New Delhi: In an attempt to increase the number of fixed-line phones in rural India, the department of telecommunications (DoT), the telecom policy-making body, has decided to waive licence fees payable on revenue earned from such phones. The villages account for just 11% of the country’s nearly 39 million fixed-line phones, seen as critical in Internet delivery.
A top executive at a leading phone firm and telecom experts, however, said this incentive alone will not help expand rural phone networks; they suggested that policymakers examine allowing phone firms to use state-owned Bharat Sanchar Nigam Ltd’s (BSNL) “last mile” copper lines to customer premises to deliver fixed-line services.
Opportunity calls: Vishu Sahu, a Chhattisgarh villager with a wireless phone in his shop. Villages account for just 11% of the country’s nearly 39 million fixed-line phones. Photo: Maitreyee Handique / Mint
A DoT notification on Monday said fixed-line phone revenue from customers in villages and other rural areas would be exempt from a revenue percentage share payment ranging from 2% to 7% to the government as licence fees from 1 October.
The Union government’s decision comes in the wake of a decline in the number of fixed-line phone connections. The total number of such phones was 38.76 million as of July, about 3% less than 39.89 million a year earlier, according to the latest data from the Telecom Regulatory Authority of India (Trai).
BSNL, which accounts for most of the fixed-line phones installed, was granted this waiver in a policy change announced on 7 August. The firm was also extended annual support of Rs2,000 crore from a government fund (called the universal service obligation fund) set up with the aim of financing rural network roll-out.
Among telcom firms that have fixed-line phone services in the country, Mahanagar Telephone Nigam Ltd has 3.6 million customers; Bharti Airtel Ltd 2.4 million; Reliance Communications Ltd some 900,000 and Tata Teleservices Ltd about 700,000.
Phone companies said the effort was not enough and what the industry calls ‘unbundling’ was the way forward. Unbundling allows phone service providers access to the so-called last mile, or final leg of delivering connectivity to a customer, using BSNL’s broadband-compatible copper lines.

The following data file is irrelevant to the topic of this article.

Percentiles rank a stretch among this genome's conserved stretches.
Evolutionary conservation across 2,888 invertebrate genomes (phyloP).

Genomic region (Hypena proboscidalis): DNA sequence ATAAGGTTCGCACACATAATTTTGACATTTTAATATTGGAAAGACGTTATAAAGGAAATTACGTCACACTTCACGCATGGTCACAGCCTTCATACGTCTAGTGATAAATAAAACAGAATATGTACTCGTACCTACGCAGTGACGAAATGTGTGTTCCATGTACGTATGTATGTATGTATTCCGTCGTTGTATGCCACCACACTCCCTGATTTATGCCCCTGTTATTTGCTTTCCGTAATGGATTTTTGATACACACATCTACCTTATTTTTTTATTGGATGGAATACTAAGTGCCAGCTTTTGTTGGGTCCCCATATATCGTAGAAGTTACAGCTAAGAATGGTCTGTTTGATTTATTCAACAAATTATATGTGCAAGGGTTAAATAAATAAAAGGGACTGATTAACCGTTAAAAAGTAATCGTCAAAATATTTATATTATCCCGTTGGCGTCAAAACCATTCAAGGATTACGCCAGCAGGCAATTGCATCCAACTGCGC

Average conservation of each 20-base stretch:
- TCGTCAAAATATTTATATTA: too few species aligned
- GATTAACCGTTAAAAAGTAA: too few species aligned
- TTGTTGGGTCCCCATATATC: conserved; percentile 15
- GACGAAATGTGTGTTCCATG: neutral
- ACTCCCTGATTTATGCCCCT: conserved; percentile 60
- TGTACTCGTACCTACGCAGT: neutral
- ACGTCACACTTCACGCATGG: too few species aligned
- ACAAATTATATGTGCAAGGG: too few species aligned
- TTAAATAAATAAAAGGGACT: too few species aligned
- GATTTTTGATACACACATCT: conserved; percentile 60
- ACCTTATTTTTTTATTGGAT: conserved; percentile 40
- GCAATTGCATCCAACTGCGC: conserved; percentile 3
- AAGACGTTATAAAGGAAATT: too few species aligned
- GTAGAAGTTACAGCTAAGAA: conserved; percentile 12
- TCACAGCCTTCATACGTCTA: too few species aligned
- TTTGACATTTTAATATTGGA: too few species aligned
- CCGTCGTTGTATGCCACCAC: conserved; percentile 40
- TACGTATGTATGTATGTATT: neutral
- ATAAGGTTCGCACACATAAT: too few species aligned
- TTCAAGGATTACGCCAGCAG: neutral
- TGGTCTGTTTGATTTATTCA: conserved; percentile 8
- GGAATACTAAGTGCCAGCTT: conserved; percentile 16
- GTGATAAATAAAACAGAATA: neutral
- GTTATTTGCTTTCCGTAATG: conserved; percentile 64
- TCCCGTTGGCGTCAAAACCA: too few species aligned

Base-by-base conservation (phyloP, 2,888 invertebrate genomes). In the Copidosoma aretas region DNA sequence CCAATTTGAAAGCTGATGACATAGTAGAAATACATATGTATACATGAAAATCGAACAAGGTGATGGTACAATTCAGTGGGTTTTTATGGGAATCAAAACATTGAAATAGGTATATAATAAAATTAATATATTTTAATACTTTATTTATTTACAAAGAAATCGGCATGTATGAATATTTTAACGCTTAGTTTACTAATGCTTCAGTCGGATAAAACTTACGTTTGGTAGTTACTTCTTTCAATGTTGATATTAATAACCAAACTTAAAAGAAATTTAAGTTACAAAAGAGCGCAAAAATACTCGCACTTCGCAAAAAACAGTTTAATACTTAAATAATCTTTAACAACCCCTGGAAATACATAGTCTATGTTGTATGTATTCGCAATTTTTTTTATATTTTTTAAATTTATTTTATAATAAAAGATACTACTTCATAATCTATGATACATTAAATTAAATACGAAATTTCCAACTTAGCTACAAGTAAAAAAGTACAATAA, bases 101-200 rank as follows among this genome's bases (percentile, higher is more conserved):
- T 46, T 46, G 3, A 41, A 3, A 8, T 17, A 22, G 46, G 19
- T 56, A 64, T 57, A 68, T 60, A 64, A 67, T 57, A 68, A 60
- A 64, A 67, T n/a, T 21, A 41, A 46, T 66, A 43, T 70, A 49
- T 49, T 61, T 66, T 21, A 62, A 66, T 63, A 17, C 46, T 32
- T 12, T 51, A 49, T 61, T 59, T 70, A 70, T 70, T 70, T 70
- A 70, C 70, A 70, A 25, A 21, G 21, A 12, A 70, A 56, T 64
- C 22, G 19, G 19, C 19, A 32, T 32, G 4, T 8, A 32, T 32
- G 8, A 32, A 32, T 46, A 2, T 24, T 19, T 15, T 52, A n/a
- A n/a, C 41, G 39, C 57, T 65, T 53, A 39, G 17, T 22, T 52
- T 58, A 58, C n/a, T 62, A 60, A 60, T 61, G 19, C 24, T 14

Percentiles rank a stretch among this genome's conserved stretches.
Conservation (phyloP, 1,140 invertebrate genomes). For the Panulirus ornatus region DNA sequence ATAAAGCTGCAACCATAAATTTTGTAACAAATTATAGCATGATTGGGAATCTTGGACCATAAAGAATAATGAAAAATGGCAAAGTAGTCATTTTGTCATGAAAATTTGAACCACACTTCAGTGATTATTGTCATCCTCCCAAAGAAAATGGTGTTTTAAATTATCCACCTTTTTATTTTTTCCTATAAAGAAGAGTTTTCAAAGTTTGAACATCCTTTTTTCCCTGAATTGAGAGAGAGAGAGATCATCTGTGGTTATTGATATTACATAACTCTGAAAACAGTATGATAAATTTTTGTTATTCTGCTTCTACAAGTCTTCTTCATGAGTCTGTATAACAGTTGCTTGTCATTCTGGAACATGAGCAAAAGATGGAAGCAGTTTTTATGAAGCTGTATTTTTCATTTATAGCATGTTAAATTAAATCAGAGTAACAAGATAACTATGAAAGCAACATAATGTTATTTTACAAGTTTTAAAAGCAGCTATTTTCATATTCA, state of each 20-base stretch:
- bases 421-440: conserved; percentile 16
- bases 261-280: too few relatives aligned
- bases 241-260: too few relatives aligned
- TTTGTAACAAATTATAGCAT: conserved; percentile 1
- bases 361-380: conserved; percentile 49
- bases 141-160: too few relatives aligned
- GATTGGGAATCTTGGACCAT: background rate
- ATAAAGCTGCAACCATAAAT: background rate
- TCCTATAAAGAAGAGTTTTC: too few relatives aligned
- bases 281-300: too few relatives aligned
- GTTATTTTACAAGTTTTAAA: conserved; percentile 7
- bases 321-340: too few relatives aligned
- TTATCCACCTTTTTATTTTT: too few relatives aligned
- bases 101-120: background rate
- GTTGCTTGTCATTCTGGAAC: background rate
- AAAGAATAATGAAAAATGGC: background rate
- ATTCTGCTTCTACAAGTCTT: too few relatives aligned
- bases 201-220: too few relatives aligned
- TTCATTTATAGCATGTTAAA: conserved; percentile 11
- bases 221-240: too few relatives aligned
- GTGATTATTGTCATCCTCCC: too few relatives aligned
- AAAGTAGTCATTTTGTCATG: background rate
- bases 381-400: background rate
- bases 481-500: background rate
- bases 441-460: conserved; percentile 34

“Local loop unbundling (of the copper infrastructure) is necessary for making rural landline penetration commercially viable. This is a severe reason for networks not being rolled out. We need a very strong landline infrastructure not for voice, but for broadband penetration,” Atul Bindal, president of telemedia services at Bharti Airtel, had said in a recent interview.
As Bindal sees it, private phone firms will lease usage rights on the copper lines running into BSNL customer homes and offices and pay the state-run firm for such use. Internet and data applications such as education and electronic governance services will get a boost.
Evidence from Europe — phone operators in countries such as Germany, France, Norway, the Netherlands and Spain have allowed competitors access to their local networks — suggests clear benefits. Europe added 3.9 million new broadband lines in the first quarter of this year and a further 2.3 percentage points in household penetration.
“The main losers were wholesale operators, which lost one percentage point market share in aggregate, while unbundlers were the winners,” international financial brokerage Merill Lynch and Co. wrote in a May report this year.
A local telecom consultant said unbundling benefits from opening up of last-mile infrastructure at BSNL would not hurt the government-run firm if the local access was priced right.
“Unbundling of the local loops is clearly a fair and justified demand by the private operators; it is an infrastructure created by using public funds...and (there is) no reason to assume that it will hurt BSNL,” said Mahesh Uppal, director of Com First Pvt. Ltd.